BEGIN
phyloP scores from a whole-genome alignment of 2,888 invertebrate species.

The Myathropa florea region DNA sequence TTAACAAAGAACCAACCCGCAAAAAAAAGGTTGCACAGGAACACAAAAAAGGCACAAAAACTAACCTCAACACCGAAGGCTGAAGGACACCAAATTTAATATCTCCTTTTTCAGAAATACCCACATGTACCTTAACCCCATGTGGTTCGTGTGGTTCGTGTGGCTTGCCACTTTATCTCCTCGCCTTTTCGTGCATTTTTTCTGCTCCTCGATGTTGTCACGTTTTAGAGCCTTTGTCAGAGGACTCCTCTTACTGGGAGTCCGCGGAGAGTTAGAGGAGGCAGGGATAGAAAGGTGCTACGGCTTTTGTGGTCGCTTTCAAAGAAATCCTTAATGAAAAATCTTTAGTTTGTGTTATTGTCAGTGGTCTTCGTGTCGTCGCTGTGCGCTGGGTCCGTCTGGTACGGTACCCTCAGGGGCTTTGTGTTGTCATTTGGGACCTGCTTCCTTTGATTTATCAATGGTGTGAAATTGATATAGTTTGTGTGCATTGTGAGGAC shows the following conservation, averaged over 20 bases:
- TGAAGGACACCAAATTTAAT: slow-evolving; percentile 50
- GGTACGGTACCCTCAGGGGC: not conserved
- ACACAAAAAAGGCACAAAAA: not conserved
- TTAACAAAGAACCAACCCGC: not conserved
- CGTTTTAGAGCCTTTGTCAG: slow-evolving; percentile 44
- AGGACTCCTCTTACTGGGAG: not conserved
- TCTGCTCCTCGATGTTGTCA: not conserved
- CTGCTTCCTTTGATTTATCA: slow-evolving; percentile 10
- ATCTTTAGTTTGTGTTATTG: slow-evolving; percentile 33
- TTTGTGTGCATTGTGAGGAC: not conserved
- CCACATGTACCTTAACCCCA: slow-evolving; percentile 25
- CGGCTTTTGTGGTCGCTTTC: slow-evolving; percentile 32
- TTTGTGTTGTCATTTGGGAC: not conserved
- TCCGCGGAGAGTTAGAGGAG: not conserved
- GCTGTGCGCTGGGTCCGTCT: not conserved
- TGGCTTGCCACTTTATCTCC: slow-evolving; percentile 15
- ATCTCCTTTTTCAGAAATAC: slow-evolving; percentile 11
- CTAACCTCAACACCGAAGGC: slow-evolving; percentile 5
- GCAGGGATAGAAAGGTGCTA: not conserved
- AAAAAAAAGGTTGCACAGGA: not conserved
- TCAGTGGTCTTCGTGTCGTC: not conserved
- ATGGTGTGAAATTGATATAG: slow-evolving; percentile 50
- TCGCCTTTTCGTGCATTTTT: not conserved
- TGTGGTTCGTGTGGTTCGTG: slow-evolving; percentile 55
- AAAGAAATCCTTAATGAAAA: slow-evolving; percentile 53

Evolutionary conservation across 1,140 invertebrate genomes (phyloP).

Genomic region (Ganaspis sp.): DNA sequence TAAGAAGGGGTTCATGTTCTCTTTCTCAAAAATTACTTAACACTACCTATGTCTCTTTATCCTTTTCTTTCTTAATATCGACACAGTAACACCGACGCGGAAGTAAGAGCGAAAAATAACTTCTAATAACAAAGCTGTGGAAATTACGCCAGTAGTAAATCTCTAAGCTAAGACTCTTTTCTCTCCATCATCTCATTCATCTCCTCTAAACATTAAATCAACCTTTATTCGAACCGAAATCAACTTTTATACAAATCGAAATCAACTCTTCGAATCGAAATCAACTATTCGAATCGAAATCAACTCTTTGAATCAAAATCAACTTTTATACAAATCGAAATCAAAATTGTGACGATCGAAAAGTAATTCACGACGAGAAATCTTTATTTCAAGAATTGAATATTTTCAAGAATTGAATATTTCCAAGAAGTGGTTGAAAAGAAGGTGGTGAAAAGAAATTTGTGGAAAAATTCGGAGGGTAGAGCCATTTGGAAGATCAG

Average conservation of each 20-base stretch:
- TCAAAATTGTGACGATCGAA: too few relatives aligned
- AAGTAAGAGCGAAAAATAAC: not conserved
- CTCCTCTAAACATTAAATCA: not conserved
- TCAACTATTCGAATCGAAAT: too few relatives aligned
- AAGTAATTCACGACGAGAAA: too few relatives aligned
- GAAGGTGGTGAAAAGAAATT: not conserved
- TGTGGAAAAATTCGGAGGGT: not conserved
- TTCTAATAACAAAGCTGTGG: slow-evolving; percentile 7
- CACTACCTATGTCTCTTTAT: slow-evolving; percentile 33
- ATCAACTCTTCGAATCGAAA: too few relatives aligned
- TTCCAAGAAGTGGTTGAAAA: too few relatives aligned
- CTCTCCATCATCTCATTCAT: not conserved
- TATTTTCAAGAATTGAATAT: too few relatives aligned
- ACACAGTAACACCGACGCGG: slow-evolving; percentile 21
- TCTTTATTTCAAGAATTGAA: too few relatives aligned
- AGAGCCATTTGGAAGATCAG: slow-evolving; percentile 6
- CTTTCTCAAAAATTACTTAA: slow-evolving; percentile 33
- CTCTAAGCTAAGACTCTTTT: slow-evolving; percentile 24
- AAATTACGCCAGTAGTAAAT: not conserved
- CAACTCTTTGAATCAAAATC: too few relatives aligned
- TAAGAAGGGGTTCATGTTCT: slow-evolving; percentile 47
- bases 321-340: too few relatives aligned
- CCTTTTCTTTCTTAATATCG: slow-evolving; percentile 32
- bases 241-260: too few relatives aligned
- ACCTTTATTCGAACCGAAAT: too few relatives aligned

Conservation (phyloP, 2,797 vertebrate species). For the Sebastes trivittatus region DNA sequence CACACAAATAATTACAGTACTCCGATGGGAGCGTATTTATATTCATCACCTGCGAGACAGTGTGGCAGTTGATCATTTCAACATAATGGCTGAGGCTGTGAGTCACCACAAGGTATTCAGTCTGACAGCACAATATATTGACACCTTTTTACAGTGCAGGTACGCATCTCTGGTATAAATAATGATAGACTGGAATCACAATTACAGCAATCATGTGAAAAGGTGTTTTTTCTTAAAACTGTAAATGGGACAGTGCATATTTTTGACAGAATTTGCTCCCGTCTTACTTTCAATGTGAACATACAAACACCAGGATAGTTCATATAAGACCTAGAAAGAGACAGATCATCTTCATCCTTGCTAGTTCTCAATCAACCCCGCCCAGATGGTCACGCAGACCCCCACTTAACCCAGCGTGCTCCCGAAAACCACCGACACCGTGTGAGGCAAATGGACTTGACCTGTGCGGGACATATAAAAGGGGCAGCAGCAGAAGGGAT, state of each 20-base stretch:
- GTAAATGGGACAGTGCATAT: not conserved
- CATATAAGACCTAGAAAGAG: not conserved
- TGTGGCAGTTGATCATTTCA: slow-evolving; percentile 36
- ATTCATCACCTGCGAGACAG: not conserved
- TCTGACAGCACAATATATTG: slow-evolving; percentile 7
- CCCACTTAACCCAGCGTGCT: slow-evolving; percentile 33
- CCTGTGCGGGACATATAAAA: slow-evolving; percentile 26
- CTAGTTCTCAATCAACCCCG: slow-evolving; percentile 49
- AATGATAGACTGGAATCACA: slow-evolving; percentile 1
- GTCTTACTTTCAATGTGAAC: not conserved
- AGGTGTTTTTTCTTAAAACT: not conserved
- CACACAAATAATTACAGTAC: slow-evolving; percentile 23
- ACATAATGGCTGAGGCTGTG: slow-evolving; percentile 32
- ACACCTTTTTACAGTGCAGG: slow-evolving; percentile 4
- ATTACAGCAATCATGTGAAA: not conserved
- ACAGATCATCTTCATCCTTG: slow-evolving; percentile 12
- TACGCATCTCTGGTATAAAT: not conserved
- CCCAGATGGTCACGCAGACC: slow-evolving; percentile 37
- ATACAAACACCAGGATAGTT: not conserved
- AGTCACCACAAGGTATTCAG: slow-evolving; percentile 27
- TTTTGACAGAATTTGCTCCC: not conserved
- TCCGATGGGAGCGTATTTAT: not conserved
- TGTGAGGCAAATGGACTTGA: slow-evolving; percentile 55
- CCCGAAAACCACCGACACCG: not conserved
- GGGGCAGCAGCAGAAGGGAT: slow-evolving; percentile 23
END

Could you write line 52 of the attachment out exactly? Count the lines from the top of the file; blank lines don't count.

- bases 321-340: too few relatives aligned